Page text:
An old tale claims that Mount Hoven has it's name after Odin's horse Sleipner, who, on a trip over the mountain, struck his hoof and left the powerful impression on the mountain side that is so easy to see today. Nobody knows if it's completely true, but what's certain is that the view is as powerful and magical as before. The difference is that now it's available for absolutely everyone - not only old gods and fit people.

The legend claims that Odin, with his horse Sleipner, who had eight feet, jumped from Mt. Auflemfjellet and across the fjord to the top of the mountain above Lostranda that today is called Mt. Hoven.

On this stormy day, they traveled around Auflemåsen towards the Lohøgdene and wanted to take the shortcut across Lobukta towards the mountain top over Lostranda. Odin waited for a real storm to grab Sleipner and lift them to the sky.

Soon there were strong winds, and Sleipner lost his footsteps and they both were lifted from the hillsides. They almost reached Mt. Skåla, but the wind was calmer in the valley, and they could finally move towards the mountain above Lostranda.

When they reached the mountain, Sleipner lost his balance, but put his eight hofs hard down and grabbed grip near the edge of the mountain. But he kicked loose one big piece - the one we still can see today.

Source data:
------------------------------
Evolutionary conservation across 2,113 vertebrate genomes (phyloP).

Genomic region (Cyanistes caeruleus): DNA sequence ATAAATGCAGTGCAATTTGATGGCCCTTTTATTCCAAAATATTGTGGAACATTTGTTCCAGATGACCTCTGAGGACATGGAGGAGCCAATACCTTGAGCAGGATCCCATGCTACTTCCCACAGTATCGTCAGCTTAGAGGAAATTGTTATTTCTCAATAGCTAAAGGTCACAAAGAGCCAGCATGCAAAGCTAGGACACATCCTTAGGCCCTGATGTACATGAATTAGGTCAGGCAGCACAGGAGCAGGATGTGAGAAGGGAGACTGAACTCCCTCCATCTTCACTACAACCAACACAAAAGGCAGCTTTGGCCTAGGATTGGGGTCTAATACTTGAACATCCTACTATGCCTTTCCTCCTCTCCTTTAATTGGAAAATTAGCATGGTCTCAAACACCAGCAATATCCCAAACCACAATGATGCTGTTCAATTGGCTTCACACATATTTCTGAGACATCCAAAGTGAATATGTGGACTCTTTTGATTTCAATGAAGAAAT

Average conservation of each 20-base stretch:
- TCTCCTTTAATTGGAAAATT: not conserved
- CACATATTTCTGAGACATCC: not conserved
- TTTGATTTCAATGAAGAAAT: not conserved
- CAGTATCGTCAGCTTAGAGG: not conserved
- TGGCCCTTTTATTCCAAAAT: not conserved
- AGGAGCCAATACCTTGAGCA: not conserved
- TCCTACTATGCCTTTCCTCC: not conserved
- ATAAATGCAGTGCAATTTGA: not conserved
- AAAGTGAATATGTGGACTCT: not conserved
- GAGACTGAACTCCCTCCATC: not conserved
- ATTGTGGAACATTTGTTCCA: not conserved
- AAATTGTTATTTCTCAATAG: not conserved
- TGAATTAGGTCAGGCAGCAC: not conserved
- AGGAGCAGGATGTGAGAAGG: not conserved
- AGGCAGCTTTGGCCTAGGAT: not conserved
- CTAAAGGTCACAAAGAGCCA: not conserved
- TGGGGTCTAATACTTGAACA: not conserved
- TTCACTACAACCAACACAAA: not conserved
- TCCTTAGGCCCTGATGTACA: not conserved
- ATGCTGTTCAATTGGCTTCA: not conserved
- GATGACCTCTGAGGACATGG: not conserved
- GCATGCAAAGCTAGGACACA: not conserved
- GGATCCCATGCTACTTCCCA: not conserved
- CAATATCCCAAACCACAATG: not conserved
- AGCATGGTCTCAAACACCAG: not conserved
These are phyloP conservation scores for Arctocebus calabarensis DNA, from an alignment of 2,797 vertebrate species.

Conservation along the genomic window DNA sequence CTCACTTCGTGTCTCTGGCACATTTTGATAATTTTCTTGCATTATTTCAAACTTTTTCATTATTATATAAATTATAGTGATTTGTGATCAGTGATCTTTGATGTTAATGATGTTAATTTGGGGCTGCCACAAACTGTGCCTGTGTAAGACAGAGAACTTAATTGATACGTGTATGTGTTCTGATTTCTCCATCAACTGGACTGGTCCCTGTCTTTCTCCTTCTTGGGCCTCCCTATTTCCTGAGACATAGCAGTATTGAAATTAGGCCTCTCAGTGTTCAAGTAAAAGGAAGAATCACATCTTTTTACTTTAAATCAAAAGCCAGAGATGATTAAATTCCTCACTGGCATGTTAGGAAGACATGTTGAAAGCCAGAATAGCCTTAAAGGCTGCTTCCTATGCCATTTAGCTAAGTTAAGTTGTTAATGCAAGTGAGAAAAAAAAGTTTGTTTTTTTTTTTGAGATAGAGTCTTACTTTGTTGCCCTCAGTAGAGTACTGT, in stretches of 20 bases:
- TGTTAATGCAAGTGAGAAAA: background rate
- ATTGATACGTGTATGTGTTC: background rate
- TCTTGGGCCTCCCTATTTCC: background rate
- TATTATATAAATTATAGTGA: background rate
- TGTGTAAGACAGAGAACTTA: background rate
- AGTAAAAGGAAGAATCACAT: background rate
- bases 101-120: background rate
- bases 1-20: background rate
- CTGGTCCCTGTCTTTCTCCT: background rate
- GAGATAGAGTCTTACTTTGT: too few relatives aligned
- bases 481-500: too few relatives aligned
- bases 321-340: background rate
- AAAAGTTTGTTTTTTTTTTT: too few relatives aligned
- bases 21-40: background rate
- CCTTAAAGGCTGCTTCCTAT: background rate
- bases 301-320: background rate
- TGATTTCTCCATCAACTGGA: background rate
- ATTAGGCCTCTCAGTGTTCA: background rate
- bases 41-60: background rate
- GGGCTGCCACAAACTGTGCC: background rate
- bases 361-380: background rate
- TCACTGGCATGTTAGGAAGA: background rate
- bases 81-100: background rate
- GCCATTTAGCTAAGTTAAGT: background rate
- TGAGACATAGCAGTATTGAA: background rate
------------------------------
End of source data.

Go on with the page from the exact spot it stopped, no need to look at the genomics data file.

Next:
Odin - the god of knowledge and wisdom

Odin (Norse: Óðinn) is, according to Norse mythology, the most powerful and wisest of Gods. Odin is associated with healing, death, royalty, the gallows, knowledge, battle, sorcery, poetry, frenzy, and the runic alphabet, and is the husband of the goddess Frigg.

Hugin and Munin

In Norse mythology, Hugin and Munin were a pair of ravens that flew across the human (Midgard) and the god’s world (Asgard), observing what was said and done. When dusk was near they would return to the god Odin’s shoulders, whispering to him what they had observed. Thus, it was said, that Odin was the wisest among the gods

The two cabins that transports people from the fjord to Mt. Hoven has been named after the ravens - Hugin and Munin.